We’d never met, but I was Jewish and I was welcome in their homeThe scene is of the Four Questions from the Seder night. I’ve described this scene to many thousands of people, and most people identify the scene rather quickly. It is incredible when you think about it: the scene is from medieval Spain. It is a country most of us have never been to. The people in the scene lived almost a thousand years ago, and spoke a language few of us understand. There was no running water, no electricity and no telephones. The Americas hadn’t been discovered. And, yet, we recognize the scene. We identify with the scene. Why? Because we keep Passover as well: with only a few superficial changes, the people in the scene could have been us.

When you think about it, what really connects us to our ancestors, anyway? Blood? Bloodlines do exist, but the further you go back, the less blood connection we have to any particular relative. A quick example: I’m comprised of 50% of my father’s genes, 25% of my grandfather’s, 12.5% of his father’s, 6.25% of his father’s, 3.125% of his . . . is that really all our connection is? Furthermore, many of us have converts in our families. There has to be more of a connection than blood.

In truth, our real connections are Jewish ones. We are all part of the same chain, the same story, the same tradition. If our ancestors were to hop in a time machine and visit, there would be many things in our world that would seem very strange to them. (There are many things around today that seem very strange to me!) But think of what would make them feel comfortable in our homes: the mezuzahs on the doorposts, the Hebrew books, the Shabbat candlesticks, and more. What I called the horizontal unity of the Jewish people is our connection to all Jews alive today. With the little model from the Diaspora Museum in Tel Aviv, we have come to what I call the vertical unity of the Jewish people—we are in fact closely connected to all generations of Jews, past and future.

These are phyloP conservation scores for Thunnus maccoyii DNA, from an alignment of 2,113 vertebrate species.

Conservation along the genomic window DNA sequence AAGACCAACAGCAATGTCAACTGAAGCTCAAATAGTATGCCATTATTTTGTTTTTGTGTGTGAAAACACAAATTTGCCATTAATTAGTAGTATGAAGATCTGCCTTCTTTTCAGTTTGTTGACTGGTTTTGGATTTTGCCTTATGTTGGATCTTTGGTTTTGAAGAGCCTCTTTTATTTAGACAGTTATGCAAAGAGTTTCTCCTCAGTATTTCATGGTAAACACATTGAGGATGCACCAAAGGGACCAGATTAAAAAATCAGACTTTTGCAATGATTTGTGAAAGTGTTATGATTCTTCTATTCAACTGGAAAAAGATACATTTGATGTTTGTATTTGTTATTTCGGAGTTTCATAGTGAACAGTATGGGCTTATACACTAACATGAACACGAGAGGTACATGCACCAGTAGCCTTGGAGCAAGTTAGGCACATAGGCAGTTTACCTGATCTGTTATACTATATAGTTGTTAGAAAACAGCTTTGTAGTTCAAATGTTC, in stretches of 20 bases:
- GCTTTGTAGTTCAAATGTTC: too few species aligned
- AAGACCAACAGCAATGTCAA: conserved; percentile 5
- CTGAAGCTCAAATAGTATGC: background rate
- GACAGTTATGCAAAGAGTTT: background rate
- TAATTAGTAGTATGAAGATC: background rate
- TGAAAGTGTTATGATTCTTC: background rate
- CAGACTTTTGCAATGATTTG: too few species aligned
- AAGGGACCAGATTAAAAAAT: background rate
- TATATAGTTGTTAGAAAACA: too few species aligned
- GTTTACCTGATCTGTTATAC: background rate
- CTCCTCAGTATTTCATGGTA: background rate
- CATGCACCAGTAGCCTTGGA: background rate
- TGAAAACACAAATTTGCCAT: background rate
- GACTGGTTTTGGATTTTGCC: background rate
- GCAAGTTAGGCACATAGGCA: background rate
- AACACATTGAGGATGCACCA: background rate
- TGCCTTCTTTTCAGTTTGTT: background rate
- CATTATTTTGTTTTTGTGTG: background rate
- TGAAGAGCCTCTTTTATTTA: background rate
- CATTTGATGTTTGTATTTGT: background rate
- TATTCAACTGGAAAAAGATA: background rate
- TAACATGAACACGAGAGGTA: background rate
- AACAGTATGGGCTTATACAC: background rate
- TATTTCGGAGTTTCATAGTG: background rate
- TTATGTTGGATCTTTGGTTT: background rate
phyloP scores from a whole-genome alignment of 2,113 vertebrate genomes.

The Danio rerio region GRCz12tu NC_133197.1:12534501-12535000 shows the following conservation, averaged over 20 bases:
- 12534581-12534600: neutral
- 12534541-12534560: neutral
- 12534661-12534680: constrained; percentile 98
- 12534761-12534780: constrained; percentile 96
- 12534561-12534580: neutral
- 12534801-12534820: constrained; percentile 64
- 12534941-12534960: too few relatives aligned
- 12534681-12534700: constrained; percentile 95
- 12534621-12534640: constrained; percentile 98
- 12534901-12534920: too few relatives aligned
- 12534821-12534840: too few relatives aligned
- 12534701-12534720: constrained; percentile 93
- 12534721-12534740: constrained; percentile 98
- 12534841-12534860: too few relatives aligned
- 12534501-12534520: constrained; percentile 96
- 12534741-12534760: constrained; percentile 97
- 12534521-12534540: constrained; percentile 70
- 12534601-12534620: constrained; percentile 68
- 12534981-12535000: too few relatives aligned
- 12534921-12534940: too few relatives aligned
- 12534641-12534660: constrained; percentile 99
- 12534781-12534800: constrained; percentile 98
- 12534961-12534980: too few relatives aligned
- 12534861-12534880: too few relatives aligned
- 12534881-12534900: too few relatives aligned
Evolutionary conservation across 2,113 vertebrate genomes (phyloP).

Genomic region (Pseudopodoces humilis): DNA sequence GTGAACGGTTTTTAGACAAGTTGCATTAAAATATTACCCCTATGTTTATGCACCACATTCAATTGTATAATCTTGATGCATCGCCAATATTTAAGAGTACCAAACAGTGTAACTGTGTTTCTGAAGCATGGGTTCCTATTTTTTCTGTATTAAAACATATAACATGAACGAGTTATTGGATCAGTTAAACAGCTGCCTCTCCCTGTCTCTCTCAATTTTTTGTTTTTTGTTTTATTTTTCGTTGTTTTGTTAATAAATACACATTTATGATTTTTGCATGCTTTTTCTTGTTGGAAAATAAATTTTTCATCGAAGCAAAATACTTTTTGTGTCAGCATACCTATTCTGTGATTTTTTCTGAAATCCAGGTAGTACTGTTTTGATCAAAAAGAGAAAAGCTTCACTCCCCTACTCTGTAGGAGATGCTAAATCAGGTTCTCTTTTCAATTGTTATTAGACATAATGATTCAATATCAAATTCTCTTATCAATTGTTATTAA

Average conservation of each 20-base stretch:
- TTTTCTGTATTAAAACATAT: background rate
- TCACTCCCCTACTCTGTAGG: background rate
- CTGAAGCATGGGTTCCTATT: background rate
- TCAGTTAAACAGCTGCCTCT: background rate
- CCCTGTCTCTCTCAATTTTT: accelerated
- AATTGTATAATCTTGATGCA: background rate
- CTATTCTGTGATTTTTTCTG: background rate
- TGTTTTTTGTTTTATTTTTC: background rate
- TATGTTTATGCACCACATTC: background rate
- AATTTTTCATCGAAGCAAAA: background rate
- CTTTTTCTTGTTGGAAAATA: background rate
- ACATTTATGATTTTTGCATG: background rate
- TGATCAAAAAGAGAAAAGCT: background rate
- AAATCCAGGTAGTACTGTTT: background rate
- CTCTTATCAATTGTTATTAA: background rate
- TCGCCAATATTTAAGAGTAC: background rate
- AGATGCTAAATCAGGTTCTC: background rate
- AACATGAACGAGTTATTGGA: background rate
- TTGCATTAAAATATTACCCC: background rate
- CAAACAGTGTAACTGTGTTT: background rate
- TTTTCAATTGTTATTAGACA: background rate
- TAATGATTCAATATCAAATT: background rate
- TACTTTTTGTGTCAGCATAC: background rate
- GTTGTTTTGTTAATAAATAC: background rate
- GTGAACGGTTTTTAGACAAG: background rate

Fostering the Feeling

Kids like knowing where they come from. Stories from the past give context to who they areThe good news is that fostering this feeling is not hard to do. When you travel this summer, travel Jewishly. Buy a book, go online, or both, to research the Jewish connections of the part of the world you will be visiting. Visit Jewish tourist sites (you’d be surprised at how many there are). Frequent the local kosher restaurants and Jewish communities wherever you go. The unstated but powerful message is that we are connected to Jews everywhere. These are our fellow Jews and we want to stay connected to them. Similarly, in order to foster this connection, parents should prioritize sending the kids to Jewish camps, trips and Israel.

Also, let them know who they are. Kids like knowing where they come from. Stories from the past give context to who they are. Consider making a summer project of making a family tree. Let them know that they are part of something bigger. That they belong. That they are the heirs and transmitters of something special.

When children grow up feeling connected to other Jews around the world, past, present and future, they are going to feel a sense of belonging to the Jewish People. In the long term, the more they feel part of the Jewish People, the more they’ll want their spouse and kids to feel part of it too.